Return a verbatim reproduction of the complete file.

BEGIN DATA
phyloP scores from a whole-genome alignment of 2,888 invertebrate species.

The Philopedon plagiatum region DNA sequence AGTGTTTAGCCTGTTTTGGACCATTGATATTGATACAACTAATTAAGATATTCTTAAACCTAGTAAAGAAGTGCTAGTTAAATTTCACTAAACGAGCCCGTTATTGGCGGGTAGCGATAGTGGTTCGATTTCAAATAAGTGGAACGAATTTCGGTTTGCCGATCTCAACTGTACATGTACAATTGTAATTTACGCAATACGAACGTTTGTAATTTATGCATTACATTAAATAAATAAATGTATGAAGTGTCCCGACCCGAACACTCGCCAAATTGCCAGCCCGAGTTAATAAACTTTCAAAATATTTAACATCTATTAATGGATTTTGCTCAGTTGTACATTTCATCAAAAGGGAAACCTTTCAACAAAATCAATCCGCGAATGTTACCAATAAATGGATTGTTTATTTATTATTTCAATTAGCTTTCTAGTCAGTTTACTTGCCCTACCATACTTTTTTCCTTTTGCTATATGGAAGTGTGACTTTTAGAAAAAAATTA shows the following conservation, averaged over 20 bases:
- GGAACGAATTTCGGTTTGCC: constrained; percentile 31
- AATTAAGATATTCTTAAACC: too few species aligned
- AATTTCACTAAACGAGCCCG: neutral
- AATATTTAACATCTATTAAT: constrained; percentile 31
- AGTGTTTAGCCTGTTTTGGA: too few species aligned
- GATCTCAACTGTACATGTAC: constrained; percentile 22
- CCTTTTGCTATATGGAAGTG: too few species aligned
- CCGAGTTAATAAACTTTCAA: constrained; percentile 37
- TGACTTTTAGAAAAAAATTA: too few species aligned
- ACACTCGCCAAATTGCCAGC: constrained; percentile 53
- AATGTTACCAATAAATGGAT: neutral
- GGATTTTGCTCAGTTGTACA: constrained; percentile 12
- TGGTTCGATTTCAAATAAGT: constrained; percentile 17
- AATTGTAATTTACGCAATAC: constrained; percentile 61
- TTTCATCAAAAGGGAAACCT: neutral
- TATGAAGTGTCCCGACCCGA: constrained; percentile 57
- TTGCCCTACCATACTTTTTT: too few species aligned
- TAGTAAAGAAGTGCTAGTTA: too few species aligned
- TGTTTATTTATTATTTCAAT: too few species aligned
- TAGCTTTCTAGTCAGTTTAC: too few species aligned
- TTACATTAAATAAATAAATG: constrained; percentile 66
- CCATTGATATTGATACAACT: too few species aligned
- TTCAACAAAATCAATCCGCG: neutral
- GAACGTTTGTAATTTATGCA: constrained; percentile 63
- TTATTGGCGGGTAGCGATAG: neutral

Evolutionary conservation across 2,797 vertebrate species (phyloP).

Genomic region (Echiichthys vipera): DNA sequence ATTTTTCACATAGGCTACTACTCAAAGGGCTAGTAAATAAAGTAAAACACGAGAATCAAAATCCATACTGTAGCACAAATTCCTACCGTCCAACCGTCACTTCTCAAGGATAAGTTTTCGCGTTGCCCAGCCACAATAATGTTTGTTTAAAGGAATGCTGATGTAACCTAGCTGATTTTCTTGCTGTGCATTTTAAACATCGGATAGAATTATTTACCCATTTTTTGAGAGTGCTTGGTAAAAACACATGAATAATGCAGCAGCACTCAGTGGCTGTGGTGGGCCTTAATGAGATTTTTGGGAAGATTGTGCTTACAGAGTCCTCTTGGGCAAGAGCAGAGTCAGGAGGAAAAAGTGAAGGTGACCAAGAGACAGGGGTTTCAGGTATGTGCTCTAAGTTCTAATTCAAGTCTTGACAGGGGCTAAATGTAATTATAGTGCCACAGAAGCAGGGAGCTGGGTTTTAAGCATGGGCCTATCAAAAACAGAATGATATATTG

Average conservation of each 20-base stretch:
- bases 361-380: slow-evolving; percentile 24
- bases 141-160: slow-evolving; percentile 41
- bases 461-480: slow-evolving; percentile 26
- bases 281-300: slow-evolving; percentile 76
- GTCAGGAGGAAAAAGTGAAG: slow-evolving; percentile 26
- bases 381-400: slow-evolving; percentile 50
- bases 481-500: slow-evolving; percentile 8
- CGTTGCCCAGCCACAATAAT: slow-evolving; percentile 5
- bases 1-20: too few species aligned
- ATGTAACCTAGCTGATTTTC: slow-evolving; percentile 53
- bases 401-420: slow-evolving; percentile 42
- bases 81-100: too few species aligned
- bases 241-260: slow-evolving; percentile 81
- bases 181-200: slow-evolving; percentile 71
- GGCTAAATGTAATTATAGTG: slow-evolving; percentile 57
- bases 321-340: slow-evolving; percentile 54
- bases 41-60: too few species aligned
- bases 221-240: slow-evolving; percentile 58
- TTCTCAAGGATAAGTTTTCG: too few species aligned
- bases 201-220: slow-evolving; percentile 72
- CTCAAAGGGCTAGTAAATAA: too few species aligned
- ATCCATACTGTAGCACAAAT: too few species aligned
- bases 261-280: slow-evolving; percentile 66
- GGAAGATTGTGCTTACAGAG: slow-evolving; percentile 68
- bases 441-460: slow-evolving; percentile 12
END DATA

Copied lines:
phyloP scores from a whole-genome alignment of 2,888 invertebrate species.

The Philopedon plagiatum region DNA sequence AGTGTTTAGCCTGTTTTGGACCATTGATATTGATACAACTAATTAAGATATTCTTAAACCTAGTAAAGAAGTGCTAGTTAAATTTCACTAAACGAGCCCGTTATTGGCGGGTAGCGATAGTGGTTCGATTTCAAATAAGTGGAACGAATTTCGGTTTGCCGATCTCAACTGTACATGTACAATTGTAATTTACGCAATACGAACGTTTGTAATTTATGCATTACATTAAATAAATAAATGTATGAAGTGTCCCGACCCGAACACTCGCCAAATTGCCAGCCCGAGTTAATAAACTTTCAAAATATTTAACATCTATTAATGGATTTTGCTCAGTTGTACATTTCATCAAAAGGGAAACCTTTCAACAAAATCAATCCGCGAATGTTACCAATAAATGGATTGTTTATTTATTATTTCAATTAGCTTTCTAGTCAGTTTACTTGCCCTACCATACTTTTTTCCTTTTGCTATATGGAAGTGTGACTTTTAGAAAAAAATTA shows the following conservation, averaged over 20 bases:
- GGAACGAATTTCGGTTTGCC: constrained; percentile 31
- AATTAAGATATTCTTAAACC: too few species aligned
- AATTTCACTAAACGAGCCCG: neutral
- AATATTTAACATCTATTAAT: constrained; percentile 31
- AGTGTTTAGCCTGTTTTGGA: too few species aligned
- GATCTCAACTGTACATGTAC: constrained; percentile 22
- CCTTTTGCTATATGGAAGTG: too few species aligned
- CCGAGTTAATAAACTTTCAA: constrained; percentile 37
- TGACTTTTAGAAAAAAATTA: too few species aligned
- ACACTCGCCAAATTGCCAGC: constrained; percentile 53
- AATGTTACCAATAAATGGAT: neutral
- GGATTTTGCTCAGTTGTACA: constrained; percentile 12
- TGGTTCGATTTCAAATAAGT: constrained; percentile 17
- AATTGTAATTTACGCAATAC: constrained; percentile 61
- TTTCATCAAAAGGGAAACCT: neutral
- TATGAAGTGTCCCGACCCGA: constrained; percentile 57
- TTGCCCTACCATACTTTTTT: too few species aligned
- TAGTAAAGAAGTGCTAGTTA: too few species aligned
- TGTTTATTTATTATTTCAAT: too few species aligned
- TAGCTTTCTAGTCAGTTTAC: too few species aligned
- TTACATTAAATAAATAAATG: constrained; percentile 66
- CCATTGATATTGATACAACT: too few species aligned
- TTCAACAAAATCAATCCGCG: neutral
- GAACGTTTGTAATTTATGCA: constrained; percentile 63
- TTATTGGCGGGTAGCGATAG: neutral

Evolutionary conservation across 2,797 vertebrate species (phyloP).

Genomic region (Echiichthys vipera): DNA sequence ATTTTTCACATAGGCTACTACTCAAAGGGCTAGTAAATAAAGTAAAACACGAGAATCAAAATCCATACTGTAGCACAAATTCCTACCGTCCAACCGTCACTTCTCAAGGATAAGTTTTCGCGTTGCCCAGCCACAATAATGTTTGTTTAAAGGAATGCTGATGTAACCTAGCTGATTTTCTTGCTGTGCATTTTAAACATCGGATAGAATTATTTACCCATTTTTTGAGAGTGCTTGGTAAAAACACATGAATAATGCAGCAGCACTCAGTGGCTGTGGTGGGCCTTAATGAGATTTTTGGGAAGATTGTGCTTACAGAGTCCTCTTGGGCAAGAGCAGAGTCAGGAGGAAAAAGTGAAGGTGACCAAGAGACAGGGGTTTCAGGTATGTGCTCTAAGTTCTAATTCAAGTCTTGACAGGGGCTAAATGTAATTATAGTGCCACAGAAGCAGGGAGCTGGGTTTTAAGCATGGGCCTATCAAAAACAGAATGATATATTG

Average conservation of each 20-base stretch:
- bases 361-380: slow-evolving; percentile 24
- bases 141-160: slow-evolving; percentile 41
- bases 461-480: slow-evolving; percentile 26
- bases 281-300: slow-evolving; percentile 76
- GTCAGGAGGAAAAAGTGAAG: slow-evolving; percentile 26
- bases 381-400: slow-evolving; percentile 50
- bases 481-500: slow-evolving; percentile 8
- CGTTGCCCAGCCACAATAAT: slow-evolving; percentile 5
- bases 1-20: too few species aligned
- ATGTAACCTAGCTGATTTTC: slow-evolving; percentile 53
- bases 401-420: slow-evolving; percentile 42
- bases 81-100: too few species aligned
- bases 241-260: slow-evolving; percentile 81
- bases 181-200: slow-evolving; percentile 71
- GGCTAAATGTAATTATAGTG: slow-evolving; percentile 57
- bases 321-340: slow-evolving; percentile 54
- bases 41-60: too few species aligned
- bases 221-240: slow-evolving; percentile 58
- TTCTCAAGGATAAGTTTTCG: too few species aligned
- bases 201-220: slow-evolving; percentile 72
- CTCAAAGGGCTAGTAAATAA: too few species aligned
- ATCCATACTGTAGCACAAAT: too few species aligned
- bases 261-280: slow-evolving; percentile 66
- GGAAGATTGTGCTTACAGAG: slow-evolving; percentile 68
- bases 441-460: slow-evolving; percentile 12